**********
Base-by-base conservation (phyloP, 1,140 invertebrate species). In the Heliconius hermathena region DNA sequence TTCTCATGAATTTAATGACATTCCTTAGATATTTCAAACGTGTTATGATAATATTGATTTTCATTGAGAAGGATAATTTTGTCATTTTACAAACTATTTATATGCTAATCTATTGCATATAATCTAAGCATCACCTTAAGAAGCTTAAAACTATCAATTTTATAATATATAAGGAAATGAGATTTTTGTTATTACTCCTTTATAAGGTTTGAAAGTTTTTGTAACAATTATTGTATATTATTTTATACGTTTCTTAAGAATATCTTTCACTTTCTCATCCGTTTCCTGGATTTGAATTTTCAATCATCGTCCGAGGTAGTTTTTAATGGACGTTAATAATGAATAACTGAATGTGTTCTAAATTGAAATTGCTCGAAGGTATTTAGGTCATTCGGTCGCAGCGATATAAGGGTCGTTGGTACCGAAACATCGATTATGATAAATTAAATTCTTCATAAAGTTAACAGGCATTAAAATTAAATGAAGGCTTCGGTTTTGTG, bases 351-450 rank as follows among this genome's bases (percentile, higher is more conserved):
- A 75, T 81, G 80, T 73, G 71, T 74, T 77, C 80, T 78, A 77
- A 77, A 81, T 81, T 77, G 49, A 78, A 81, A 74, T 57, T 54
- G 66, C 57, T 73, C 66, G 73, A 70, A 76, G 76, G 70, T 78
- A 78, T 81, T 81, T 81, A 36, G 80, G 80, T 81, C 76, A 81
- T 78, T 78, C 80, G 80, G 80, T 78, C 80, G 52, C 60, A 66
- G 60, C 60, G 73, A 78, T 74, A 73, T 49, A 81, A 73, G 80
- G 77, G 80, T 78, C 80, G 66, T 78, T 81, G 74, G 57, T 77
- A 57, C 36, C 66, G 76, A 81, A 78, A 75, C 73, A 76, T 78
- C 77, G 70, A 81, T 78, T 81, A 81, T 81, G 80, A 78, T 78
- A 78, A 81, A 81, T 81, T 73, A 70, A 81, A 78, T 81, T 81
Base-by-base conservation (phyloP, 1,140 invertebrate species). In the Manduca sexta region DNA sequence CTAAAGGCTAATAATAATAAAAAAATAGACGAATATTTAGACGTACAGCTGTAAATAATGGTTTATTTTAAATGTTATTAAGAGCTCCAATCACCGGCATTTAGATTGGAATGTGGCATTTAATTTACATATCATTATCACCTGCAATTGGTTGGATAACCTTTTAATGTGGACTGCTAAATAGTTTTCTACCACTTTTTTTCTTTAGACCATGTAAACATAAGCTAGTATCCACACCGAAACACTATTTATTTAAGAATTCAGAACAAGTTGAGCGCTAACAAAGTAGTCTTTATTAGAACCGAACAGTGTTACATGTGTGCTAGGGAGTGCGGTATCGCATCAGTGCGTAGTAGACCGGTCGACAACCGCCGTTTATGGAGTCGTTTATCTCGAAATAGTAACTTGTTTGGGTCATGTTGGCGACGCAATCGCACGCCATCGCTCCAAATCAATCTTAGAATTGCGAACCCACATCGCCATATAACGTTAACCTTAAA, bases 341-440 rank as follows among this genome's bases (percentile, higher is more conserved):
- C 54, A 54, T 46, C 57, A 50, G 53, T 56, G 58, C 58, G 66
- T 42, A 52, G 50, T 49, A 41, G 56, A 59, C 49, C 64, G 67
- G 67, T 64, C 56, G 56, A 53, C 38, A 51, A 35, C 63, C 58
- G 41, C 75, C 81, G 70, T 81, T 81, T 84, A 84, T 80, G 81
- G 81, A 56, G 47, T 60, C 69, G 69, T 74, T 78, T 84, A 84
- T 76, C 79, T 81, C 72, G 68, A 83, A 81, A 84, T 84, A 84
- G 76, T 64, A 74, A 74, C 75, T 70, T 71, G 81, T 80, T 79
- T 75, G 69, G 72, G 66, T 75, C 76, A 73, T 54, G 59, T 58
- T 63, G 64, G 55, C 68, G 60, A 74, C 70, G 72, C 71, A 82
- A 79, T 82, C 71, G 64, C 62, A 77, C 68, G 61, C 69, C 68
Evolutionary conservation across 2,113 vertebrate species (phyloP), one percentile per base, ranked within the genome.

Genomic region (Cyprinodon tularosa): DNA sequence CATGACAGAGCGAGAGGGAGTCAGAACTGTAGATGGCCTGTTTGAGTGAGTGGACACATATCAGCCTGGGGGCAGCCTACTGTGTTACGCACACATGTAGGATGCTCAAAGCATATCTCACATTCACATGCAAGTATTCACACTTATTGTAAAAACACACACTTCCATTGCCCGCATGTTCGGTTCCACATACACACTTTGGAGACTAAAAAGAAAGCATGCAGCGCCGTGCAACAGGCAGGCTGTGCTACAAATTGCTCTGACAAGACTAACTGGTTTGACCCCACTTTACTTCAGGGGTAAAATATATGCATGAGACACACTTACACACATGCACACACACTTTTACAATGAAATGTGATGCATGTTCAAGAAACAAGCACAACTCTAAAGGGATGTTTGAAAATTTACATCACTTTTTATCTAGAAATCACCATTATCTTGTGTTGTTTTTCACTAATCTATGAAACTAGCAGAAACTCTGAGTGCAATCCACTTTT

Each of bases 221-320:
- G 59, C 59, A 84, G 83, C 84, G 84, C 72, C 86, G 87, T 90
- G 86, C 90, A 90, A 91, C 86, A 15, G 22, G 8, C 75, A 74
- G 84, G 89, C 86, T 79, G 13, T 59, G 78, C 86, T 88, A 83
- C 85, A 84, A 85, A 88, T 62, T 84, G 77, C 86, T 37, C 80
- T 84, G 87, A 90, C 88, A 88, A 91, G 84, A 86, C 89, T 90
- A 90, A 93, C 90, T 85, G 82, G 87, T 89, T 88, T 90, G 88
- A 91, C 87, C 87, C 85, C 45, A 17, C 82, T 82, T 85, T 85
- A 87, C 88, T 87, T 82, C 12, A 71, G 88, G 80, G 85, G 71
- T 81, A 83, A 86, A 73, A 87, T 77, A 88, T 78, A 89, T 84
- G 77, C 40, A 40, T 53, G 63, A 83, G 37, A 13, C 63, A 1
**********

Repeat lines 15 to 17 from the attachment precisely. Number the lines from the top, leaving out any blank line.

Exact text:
- G 67, T 64, C 56, G 56, A 53, C 38, A 51, A 35, C 63, C 58
- G 41, C 75, C 81, G 70, T 81, T 81, T 84, A 84, T 80, G 81
- G 81, A 56, G 47, T 60, C 69, G 69, T 74, T 78, T 84, A 84